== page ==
Aging is a fact of life. Each year, people find themselves hitting new age milestones, decades and life seasons, all of which bring about physical, emotional and cognitive changes. In looking at aging, overwhelming evidence shows healthy lifestyle habits can improve a person’s well-being, ultimately making a difference in quality of life throughout the person’s lifespan.
Three University of Alabama at Birmingham experts weigh in and share tips for maximizing healthy substitutions and additions that can, in turn, increase one’s quality of life.
A long life versus a life lived fully
It has long been said that eating healthy and exercising can affect a person’s overall health and well-being. But data shows that the tried-and-true phrase can mean people live healthier lives in the time they are allocated versus living a longer life.
“There is an abundance of research showing that healthy lifestyle habits — which include regular physical activity and a diet light on red meat and heavy on fruits and vegetables — leads to healthier longevity,” said Steven Austad, Ph.D., Protective Life Endowed Chair in Healthy Aging Research in the UAB Department of Biology. “By that, I mean living life with the physical and mental abilities to do the things you like to do, not necessarily a longer life.”
While we do not have the keys to stop time and aging alone, Austad’s comments are echoed by James Hill, Ph.D., chair of the UAB Department of Nutrition Sciences, and Thomas Buford, Ph.D., director of the UAB Center for Exercise Medicine and professor in the UAB Division of Gerontology, Geriatrics and Palliative Care.
“A healthy lifestyle will positively contribute to quality of life, while effects on lifespan are smaller,” Hill said.
Buford explained that “older adults we’ve talked with over the years say that better quality of life or the ‘life in your years’ is more important to them than the number of years of their life.”
Small changes = big impacts
All three experts agree that incorporating healthy eating and regular physical activity will make for a fuller life. However, Hill said a key reason to embrace a healthy lifestyle is to manage or avoid chronic diseases.
Adapting consistent and healthy eating habits and moderate physical activity can help ward off chronic diseases and lower the chances of significant health events as one ages, such as heart attacks, high blood pressure — even dementia.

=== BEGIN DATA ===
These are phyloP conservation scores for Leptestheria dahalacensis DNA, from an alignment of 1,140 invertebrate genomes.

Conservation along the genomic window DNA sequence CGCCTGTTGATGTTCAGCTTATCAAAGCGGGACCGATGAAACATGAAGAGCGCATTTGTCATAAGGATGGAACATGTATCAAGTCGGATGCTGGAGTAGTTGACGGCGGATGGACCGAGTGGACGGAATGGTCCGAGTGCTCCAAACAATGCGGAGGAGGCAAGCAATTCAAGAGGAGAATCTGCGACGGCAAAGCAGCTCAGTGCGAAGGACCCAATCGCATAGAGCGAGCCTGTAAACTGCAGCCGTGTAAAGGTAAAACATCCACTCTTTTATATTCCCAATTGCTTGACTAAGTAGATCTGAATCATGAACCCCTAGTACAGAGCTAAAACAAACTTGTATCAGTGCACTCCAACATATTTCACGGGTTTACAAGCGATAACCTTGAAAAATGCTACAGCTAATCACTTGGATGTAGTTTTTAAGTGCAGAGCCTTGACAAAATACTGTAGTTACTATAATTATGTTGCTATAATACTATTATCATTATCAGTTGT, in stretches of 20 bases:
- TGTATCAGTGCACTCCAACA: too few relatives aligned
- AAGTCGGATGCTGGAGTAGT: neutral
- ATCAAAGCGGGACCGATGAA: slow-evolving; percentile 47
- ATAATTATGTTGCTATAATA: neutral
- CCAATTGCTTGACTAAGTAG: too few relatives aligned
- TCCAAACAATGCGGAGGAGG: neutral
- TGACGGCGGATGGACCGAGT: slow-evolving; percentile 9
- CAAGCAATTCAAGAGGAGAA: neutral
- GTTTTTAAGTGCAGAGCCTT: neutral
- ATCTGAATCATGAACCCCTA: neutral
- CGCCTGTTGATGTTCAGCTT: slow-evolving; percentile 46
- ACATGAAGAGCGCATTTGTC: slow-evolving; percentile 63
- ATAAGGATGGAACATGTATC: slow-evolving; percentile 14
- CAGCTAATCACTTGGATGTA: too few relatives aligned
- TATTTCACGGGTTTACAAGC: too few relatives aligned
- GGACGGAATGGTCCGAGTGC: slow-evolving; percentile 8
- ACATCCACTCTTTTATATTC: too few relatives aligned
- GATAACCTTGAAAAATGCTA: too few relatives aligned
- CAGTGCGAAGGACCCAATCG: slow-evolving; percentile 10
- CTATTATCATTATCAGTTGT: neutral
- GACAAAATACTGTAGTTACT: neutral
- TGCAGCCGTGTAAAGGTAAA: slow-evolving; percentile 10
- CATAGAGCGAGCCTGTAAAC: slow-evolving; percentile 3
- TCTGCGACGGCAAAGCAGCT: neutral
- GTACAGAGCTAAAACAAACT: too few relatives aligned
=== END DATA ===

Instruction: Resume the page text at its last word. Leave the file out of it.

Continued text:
“A real surprise that has come out in recent years is that sustained physical activity helps prevent Alzheimer’s disease and other dementias,” Austad said. “A muscle-brain connection can truly make the difference in a person’s overall health as they mature.”
Austad also notes that a key to healthy aging lies in staying socially connected to others. “Remaining socially engaged is important for both mental health and life satisfaction. Sitting alone at home is a health-compromising habit, but a habit that we can all break with a little effort.”
Incorporating changes for life
Buford and Hill agree that as people age, they should try to find physical activities they enjoy and adopt good nutritional habits they can stick with.
“Many people tend to get discouraged when they can’t meet guidelines for physical activity or aren’t perfect in their diet,” Buford said. “Research says that even lower levels of physical activity can have health benefits if you are consistent, and diet quality is all about balance and consistency. Also, finding a group of people to support one another is frequently cited as one of the best ways to maintain healthy lifestyle habits.”
Experts agree that when making changes to lifestyle habits, it’s best to start with small shifts and build up over time so they can be sustained over the long run.
“It’s never too late to adopt a healthy lifestyle,” Hill said. “Often people who have not had healthy habits can start by making a few small changes in how much they move and what they eat. This will often lead to more changes.
“No matter how old you are or how bad your lifestyle habits are, you can benefit from making better lifestyle choices,” Hill said.
This story originally appeared on the UAB News website.